Public Criticism in the Martial Arts

What do people think?  When, if ever, is it appropriate to offer precise criticisms of another martial artist or teacher on the Internet?  By criticism, I mean pointing out what you think is wrong about the way they train and the results of their training, not moral or social stuff.

Does it cause more problems than it is worth?  Is offering criticism a valuable method for improving everyone's skill through the heat of debate?  Does the sting of criticism cause us to reflect and correct or is it more likely to drive us back into our shells?  Under what circumstances does criticism simply shut down the debate, leaving us all poorer and less informed?

I don't know the answer.  I also don't know where the 'do not cross' lines should be.  I mean talking about somebody's mama is probably over the line, surely civility is of prime importance, but it's pretty easy for honesty to come into direct conflict with being nice.

So what do you think?  Just how far can we go in criticizing other martial artists in public?


I'm guessing most readers already know my default stance.  I was raised by wolves who believed that nobody ever changes their behavior unless they are forced to confront moral outrage.  My wolf family trained me to argue from absolute truth.  If a table full of people covered in beards and books are all arguing their various positions, each as if he or she had sole access to absolute truth, then a whole lot of heat and light is created.  Everyone has a chance to view everyone else's ideas in the sharpest possible contrast.  Everyone is equal.  Everyone is free to add or subtract from everyone else's idea.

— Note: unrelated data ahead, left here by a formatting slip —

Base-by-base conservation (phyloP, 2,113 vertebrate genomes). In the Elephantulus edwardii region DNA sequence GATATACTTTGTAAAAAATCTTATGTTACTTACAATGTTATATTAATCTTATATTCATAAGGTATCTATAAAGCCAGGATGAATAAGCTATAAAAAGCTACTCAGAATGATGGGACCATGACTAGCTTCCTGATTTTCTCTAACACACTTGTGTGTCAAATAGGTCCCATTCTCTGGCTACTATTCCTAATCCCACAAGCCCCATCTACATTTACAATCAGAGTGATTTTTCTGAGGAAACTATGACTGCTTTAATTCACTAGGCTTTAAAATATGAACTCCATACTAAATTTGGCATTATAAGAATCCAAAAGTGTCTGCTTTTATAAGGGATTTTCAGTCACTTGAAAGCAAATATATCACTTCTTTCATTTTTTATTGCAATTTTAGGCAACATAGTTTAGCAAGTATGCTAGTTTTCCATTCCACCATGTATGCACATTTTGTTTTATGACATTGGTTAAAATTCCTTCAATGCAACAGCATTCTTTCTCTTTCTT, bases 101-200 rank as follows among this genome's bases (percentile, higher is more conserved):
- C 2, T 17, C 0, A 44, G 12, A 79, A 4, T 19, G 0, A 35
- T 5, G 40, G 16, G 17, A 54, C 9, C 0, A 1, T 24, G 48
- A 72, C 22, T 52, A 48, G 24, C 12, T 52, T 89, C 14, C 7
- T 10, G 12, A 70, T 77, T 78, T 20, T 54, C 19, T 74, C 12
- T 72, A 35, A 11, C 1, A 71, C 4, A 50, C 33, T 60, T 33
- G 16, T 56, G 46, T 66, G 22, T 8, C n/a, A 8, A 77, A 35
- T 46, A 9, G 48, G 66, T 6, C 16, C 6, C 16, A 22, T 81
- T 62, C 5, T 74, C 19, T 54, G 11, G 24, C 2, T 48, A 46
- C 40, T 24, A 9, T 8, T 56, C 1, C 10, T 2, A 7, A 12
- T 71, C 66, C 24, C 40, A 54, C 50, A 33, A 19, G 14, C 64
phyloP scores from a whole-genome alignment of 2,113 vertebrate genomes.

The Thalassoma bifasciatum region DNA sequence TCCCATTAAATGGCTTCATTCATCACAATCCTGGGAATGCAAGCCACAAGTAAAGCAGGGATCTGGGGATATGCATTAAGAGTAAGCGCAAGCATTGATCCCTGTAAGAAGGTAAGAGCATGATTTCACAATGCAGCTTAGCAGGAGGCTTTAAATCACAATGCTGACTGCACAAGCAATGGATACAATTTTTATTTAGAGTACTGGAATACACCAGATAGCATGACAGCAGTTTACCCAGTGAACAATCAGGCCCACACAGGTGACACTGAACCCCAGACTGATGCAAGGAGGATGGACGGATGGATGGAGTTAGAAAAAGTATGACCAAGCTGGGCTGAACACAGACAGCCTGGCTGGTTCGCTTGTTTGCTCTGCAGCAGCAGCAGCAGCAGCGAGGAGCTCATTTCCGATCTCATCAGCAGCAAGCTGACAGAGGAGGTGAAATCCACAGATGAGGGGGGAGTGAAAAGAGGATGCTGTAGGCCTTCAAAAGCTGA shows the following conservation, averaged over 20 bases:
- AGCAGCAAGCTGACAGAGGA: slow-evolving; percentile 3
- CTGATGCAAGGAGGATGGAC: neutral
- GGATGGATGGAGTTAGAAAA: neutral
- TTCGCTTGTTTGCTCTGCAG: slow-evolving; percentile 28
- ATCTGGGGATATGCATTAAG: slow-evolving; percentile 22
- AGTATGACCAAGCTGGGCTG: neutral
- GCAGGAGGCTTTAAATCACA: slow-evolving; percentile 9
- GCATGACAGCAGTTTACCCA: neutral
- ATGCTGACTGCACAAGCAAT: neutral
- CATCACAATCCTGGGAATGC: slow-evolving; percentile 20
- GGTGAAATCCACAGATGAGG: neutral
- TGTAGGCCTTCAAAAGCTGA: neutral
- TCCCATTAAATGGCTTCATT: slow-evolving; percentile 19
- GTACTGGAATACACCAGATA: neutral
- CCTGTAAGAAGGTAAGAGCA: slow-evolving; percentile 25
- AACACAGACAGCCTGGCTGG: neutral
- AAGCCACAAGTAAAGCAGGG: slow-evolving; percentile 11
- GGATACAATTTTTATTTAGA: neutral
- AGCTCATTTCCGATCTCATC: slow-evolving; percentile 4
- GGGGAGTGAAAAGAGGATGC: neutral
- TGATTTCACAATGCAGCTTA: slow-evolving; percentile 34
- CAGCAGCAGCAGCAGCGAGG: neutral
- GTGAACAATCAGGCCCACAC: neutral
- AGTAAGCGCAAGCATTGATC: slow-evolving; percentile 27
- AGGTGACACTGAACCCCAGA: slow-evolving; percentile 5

If a person doesn't have this training, however, it can be a bit overwhelming.  But for me it's the best way to learn.  That's probably why I've bonded with George Xu over the years.  He loves criticism.  He likes being blindsided by a challenging critique.  A lot of people tell me that's a rare trait in the martial arts world.  Too bad.  Sharp criticisms have the power to cause people to think, change and adapt.  Even if it turns out I'm totally off base in my criticism, the person being criticized may be inspired to come up with a new way of explaining themselves, or demonstrating their skill, in order to convince me to drop my objections.  George Xu has always done this with me, even when I've roamed into areas I really have no place being, like the definition of a Chinese word.  And no doubt, sometimes there is more heat than light, but in the long run, I think, the art itself is better for it.